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An Atheist’s Perspective: Being Part IV of an In-Depth Look at the Argument from Design

September 24, 2013 4 comments

Having done away with the idea that accomplishment as an adjective that can be applied to something like, “all that is.” We can reformulate the argument from design as an argument against the existence of an omnipotent being as follows: if there exists a being that has the ability to create everything, then to call that act an accomplishment means that there was some difficulty that was overcome. If there was a difficulty then the creating being cannot be considered omnipotent.

This week we tackle another problem with the AfD (argument from design). This problem will be labeled the problem of gradient. Part of the argument lies in analogy (which we covered last post) of which a subset is this new gradient problem. The gradient problem is that we are going from something that fits in the hand to something of which the hand is a part of. If the watch is complex then the universe must be infinitely more complex by virtue of its vastness (i.e. the hand is inside the universe). The gradient issue lives on the back of an appeal to common sense, which we all know is neither common nor is it usually sensical. Big things awe us, big things are impressive, but big things are not any more complex than small things. The water that falls as it spills over a rock one inch downward can be explained by the same rules which govern the immense Niagara Falls. The existence of a Megaladon is fearsome but it is no more threatening than its smaller descendant the Great White Shark. As Yoda explained to us in Empire the only difference is in our minds. We can use clockwork as an example as well; the principles by which a pocket watch runs are the same principles by which all clocks no matter their size run. The difference, it must be stressed, is only in scale.

Gravity works in small things as well as in large. The rules which describe the evolution of animals over time apply equally to tabby cats as well as their tiger cousins. Merely to claim that complexity, ingenuity, and intelligence exists because a thing is large is spurious at best. To claim that more intelligence is needed because a thing is larger than another is an abject falsehood that is nearly impossible to support with evidence, either rationally or empirically. The only thing that larger artifacts require is more energy in creating them. Building 1600 Pennsylvania Avenue took no more mental work than building the apartment that I live in, it just took more people, material, and time. Certain intellectual problems do need to be solved in making larger objects, but coming up with the idea of them is not the issue. Only the problem of manufacture is.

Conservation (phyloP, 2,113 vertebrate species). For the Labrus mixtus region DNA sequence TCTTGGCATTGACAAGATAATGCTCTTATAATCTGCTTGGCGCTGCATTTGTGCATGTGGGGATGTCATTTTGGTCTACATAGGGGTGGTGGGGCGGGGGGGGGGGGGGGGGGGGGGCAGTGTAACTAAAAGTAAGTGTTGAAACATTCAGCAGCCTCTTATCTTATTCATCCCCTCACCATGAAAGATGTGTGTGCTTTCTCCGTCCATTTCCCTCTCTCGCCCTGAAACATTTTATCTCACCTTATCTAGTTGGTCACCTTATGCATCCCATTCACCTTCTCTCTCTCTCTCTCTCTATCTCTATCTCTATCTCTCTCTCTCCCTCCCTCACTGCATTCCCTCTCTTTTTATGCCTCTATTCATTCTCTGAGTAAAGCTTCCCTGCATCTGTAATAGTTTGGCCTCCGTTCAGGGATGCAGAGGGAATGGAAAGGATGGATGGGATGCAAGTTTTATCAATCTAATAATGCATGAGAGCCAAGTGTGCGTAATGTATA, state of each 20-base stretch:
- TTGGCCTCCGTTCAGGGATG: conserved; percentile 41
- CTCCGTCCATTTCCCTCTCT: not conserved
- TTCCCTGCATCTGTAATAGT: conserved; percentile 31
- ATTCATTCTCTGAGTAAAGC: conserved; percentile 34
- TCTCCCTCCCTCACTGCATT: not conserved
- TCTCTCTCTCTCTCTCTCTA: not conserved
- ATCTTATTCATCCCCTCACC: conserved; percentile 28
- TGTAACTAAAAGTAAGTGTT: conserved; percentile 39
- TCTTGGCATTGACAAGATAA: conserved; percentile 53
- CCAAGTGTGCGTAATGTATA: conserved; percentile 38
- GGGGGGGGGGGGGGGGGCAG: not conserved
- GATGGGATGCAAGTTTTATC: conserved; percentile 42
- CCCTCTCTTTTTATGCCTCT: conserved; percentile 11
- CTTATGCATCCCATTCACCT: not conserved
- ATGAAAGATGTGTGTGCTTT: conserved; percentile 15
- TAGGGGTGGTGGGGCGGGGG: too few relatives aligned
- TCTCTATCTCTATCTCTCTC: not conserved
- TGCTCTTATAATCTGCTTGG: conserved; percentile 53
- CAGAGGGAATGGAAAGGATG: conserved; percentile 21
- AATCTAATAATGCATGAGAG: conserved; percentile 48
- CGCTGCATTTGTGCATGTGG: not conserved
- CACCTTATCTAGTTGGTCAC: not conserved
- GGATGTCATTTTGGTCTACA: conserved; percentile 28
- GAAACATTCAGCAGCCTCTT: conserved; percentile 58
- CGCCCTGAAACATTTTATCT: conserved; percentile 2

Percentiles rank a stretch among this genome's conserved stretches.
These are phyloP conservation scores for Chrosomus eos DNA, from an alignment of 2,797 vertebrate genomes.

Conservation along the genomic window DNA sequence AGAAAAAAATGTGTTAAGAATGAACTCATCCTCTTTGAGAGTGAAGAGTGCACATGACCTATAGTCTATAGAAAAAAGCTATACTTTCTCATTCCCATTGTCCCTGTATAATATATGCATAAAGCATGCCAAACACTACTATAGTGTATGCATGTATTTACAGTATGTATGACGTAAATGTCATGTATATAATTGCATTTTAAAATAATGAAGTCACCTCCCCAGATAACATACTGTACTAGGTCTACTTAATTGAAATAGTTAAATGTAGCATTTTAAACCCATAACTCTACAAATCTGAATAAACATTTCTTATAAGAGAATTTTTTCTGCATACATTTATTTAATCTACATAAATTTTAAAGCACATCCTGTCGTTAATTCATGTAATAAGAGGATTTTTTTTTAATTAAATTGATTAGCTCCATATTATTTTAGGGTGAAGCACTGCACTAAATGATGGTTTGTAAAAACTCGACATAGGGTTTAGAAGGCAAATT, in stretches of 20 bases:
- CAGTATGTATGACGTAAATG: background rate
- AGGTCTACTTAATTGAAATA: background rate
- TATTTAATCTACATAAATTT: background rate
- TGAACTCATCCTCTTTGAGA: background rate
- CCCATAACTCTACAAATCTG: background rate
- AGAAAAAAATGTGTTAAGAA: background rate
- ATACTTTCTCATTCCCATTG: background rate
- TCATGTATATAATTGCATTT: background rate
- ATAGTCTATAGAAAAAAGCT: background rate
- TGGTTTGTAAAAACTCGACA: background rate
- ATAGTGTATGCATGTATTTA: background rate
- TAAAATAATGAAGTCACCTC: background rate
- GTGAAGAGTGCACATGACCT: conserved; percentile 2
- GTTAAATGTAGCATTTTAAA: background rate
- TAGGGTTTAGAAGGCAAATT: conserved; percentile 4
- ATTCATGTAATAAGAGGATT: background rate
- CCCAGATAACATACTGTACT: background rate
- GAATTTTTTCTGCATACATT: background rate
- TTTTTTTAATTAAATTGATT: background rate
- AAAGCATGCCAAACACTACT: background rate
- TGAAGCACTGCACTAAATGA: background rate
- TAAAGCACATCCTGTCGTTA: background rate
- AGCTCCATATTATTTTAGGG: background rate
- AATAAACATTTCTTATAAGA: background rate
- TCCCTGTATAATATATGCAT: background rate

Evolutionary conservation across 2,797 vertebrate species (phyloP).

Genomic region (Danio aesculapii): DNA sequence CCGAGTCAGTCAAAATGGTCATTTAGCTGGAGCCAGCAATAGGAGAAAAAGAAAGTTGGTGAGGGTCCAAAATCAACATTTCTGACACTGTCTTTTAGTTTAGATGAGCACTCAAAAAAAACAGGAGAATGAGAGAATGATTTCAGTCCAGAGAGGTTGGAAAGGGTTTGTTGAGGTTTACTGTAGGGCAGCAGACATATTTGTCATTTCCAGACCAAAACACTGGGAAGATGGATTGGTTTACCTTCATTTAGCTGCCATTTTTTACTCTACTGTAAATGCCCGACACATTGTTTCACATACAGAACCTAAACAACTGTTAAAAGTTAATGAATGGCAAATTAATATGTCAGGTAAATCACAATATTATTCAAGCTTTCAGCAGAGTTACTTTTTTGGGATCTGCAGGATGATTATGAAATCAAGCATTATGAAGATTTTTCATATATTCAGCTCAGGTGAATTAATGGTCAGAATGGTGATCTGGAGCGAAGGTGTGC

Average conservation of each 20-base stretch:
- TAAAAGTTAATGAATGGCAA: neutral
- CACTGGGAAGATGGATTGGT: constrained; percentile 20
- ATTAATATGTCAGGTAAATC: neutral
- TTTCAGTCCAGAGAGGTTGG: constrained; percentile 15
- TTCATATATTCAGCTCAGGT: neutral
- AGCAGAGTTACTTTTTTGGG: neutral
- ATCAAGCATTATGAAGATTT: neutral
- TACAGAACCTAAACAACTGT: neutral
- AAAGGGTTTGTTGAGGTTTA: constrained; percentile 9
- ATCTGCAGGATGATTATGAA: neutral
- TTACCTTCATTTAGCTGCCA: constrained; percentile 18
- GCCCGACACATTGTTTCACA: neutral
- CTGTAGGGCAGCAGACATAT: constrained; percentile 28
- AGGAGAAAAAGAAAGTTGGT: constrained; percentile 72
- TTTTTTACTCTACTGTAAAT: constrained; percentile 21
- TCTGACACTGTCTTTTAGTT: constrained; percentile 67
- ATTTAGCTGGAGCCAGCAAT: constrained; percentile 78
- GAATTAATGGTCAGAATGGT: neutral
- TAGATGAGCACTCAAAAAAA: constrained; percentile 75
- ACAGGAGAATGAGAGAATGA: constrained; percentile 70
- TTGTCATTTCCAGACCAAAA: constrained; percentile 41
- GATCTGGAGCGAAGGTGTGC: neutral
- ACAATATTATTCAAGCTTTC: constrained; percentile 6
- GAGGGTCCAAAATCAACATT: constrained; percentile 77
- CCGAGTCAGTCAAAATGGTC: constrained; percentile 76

The size difference is merely accidental. What we need is an essential difference, something that once changed shifts the very being of the thing which we are considering. This type of analogy may not actually be possible because it would require us to think outside of our own reality. Ultimately the point is that this difference in scale does nothing to prove that a grand intelligence must be the source of all that is. This argument does not do the necessary work.

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An Atheist’s Perspective: Being Part III of an In-Depth Look at the Argument from Design

September 17, 2013 2 comments

[Continuing from Last week which was itself a continuation from the previous week]

The question we left off with last week was regarding the term “accomplishment.” Proponents of the argument from design in making their comparison between all that is and the human produced artifact need to make the case that the universe is an accomplishment. The cosmos being a greater accomplishment than a pocket watch, the Orrery sphere, or a finely tuned manufacturing machine. This use of the term “accomplishment” seems to be a stretch on the purely linguistic sense of the term.